Years before Hazel Coy moved to Sunset Village, her granddaughter Taylor Nysse was a faithful Sunset volunteer.
After Taylor graduated from Jenison High School in 1999, she participated in Community-Based Instruction (CBI) and received job training at various locations including a greenhouse, a preschool, and Sunset Manor & Villages.
Taylor knew right away that Sunset was a great fit for her and began helping in Assisted Living. Her duties included setting up for events and participating in hymns sings, where Hazel accompanied on piano well before she became a resident at Sunset.
In the past twelve years, Taylor has become an integral part of the Sunset community. She now comes in three days per week and does everything from opening with prayer at Bible studies to passing out bingo chips to helping people with exercises. Taylor has developed strong relationships among the residents and the staff.
“When we walk through the hallways,” says Hazel, “everyone greets Taylor by name. She knows more people than I do.”
Taylor’s favorite job is assisting with hymn sings. She says, “I like the songs. I know the words by heart.” Her favorite song is “How Great Thou Art,” which was also her grandfather’s favorite.
When asked why she has continued to volunteer at Sunset, Taylor says she enjoys helping people.
“It’s a two-way street,” adds Taylor’s mother, Barb Nysse. “They need her and she needs them. Taylor anticipates what she can do, and she really connects with this generation. Her job here is a gift from God. When it’s her birthday her bosses (in the Wellness Department) treat her like a rock star.”
Hazel and Barb agree that Taylor continues to teach them by example. “She’s how we’re all supposed to be,” Barb continues. “She’s forgiving, she never holds a grudge, and she always does the right thing. Taylor is the angel that lives at my house.”
Taylor had two open-heart surgeries when she was a baby. When she had another at the age of twelve she was not expected to live a year, but she defied the odds. “The pathway that God has led us on has been amazing,” says Barb.
On her Fridays off, Taylor spends part of her day with Hazel. After lunch in the dining room, they return to Hazel’s room to play Skip-Bo, which they both play to win.
“It’s all I can do to win once in a while!” says Hazel. “I’m so thankful we’ve had all those Fridays together. I’ve gotten really close to Taylor.”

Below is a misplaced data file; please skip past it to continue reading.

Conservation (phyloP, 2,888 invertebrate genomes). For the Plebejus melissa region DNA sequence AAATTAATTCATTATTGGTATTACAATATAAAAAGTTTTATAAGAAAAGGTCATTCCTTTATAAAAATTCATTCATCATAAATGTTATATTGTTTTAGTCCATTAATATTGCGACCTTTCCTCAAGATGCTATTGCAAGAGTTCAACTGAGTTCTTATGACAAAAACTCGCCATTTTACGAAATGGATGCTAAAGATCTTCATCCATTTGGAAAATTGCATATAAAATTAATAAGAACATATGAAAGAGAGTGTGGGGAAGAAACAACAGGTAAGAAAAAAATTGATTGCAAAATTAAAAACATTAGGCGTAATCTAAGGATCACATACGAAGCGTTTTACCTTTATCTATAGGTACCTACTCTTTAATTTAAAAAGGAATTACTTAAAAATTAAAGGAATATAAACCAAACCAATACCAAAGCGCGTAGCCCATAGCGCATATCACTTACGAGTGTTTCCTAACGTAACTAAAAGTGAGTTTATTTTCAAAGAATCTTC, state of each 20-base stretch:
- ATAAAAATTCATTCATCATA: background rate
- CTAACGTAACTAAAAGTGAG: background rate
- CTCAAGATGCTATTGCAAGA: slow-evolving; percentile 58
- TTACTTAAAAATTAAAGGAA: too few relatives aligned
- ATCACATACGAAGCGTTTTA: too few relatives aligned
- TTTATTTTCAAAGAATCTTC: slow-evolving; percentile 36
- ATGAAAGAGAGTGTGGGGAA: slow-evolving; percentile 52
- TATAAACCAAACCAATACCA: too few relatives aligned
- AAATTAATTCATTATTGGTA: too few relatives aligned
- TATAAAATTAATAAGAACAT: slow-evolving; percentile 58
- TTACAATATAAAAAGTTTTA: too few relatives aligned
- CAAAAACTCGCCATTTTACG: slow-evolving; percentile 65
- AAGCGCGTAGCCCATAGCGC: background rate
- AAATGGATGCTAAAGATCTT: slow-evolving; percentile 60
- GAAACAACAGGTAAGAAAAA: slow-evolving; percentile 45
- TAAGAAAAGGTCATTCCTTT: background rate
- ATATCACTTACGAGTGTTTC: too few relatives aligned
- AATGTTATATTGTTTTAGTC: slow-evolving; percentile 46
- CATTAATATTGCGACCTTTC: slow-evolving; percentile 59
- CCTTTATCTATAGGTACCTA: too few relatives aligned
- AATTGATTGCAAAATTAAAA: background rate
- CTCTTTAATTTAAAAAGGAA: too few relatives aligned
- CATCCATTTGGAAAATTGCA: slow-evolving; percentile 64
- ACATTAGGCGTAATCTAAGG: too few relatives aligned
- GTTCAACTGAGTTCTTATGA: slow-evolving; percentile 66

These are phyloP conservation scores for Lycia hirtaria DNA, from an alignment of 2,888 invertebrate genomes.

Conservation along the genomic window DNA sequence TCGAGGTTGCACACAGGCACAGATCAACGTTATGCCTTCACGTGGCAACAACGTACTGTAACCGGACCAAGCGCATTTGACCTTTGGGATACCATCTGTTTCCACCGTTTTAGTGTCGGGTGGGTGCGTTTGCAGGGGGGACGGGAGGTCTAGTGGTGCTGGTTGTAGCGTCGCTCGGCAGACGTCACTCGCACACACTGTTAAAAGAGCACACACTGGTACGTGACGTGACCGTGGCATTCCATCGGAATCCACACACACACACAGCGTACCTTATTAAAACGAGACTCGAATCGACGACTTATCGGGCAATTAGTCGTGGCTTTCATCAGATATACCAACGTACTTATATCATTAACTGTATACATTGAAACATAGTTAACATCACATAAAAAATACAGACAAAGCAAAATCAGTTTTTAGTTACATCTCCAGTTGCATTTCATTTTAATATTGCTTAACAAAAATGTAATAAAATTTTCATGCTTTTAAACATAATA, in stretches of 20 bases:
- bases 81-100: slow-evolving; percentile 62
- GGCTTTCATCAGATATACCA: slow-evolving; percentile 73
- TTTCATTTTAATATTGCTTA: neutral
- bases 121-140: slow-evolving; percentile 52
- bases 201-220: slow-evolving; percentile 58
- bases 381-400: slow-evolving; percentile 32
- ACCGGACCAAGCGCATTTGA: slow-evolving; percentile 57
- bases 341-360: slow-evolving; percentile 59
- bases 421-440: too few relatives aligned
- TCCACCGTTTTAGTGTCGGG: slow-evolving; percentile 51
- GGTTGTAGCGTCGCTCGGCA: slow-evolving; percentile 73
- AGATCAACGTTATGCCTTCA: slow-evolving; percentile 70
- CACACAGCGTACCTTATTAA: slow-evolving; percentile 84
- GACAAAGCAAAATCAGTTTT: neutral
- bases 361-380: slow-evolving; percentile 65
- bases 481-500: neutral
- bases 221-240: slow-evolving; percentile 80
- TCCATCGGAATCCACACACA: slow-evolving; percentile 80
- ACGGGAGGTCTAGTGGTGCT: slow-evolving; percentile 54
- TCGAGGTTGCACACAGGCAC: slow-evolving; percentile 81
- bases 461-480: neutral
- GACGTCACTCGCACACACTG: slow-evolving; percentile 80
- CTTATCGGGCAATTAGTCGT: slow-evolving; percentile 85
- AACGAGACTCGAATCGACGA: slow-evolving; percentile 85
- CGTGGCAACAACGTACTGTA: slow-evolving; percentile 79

Hazel points to God’s leading and faithfulness in her own life. She was born in Zeeland, Michigan on December 20, 1919. During the Great Depression, her father had a steady job at the Zeeland Post Office. Hazel recalls that her mother was very patriotic and expected the family to do without during difficult times. She substituted oleo for butter and canned most of the family’s fruits and vegetables.
After graduating from Zeeland High School, Hazel took secretarial courses at Davenport College and then married Ken Coy in 1940. As the United States’ involvement in World War II became imminent, Ken joined the Marines and Hazel stayed with him in San Diego, California, while he waited to go overseas. When Ken headed for the Pacific front, Hazel returned to Grand Rapids, where Davenport placed her as a secretary at Keeler Brass.
“It’s a good thing I had a job,” she says. “I made good friends with other young women in the same position—our husbands were in the war and we were lonesome.”
Hazel’s starting salary was $60 a month, which went a long way in those days. She says, “I had lunch every day at the drug store across the street. Fifteen cents bought a slice of toast, a piece of cake, and a glass of chocolate milk.”
Hazel was quick with shorthand and accurate with typing, and over the years her responsibilities grew. She loved working with numbers and knew she had to come out to the penny when she tallied up sales figures. Eventually she was trusted to help with the Keeler family’s investment portfolio.
“They advised me to invest, too,” she says. “I put away a little at a time and I couldn’t believe how much it grew.” House prices were climbing, and six months before Ken returned home Hazel purchased a home for $7000.
Ken’s division had fought in five major Pacific battles, including Iwo Jima. Hazel recalls with gratitude the kindness of her bosses when, for a seven-week period, she had no communication from Ken.
“When Ken came home he was skin and bones,” she says. “While he was overseas he’d had malaria and high fevers, and for the rest of his life he had terrible headaches.” Ken worked in various jobs and Hazel continued to work at Keeler Brass to help support the family. The Coys had two sons and a daughter, and the company offered Hazel flexible hours when the children were young. When the owner’s son took over, he asked Hazel to become his full-time secretary.
“I suppose working full time was quite something for a woman,” she says, “but I loved every minute of it. I felt I was using my talents.”
Ken retired early, and after 37 years at Keeler Brass, Hazel decided to do the same. Ken’s lifelong wish was to live in a warm place, so the Coys purchased a home in Florida, where they enjoyed the winters for 17 years. Ken passed away in 2004 and two years later Hazel moved to Sunset. She has five grandchildren, four great-grandchildren, and another on the way.
As Taylor’s grandparents and parents have encouraged her faith, Hazel remembers how her own ancestors did the same for her. Her grandmother often sang “All the Way My Savior Leads Me,” which has become one of Hazel’s favorite hymns.
“I look back at all I went through and I don’t think that, when I was young, I saw God’s hand like I do now,” she says. “But you learn so many things along the way, and then you look back and see how the Lord was leading you all the time. Now I see it every day, even in the little things. He seems so close, like He’s walking beside me all the time.”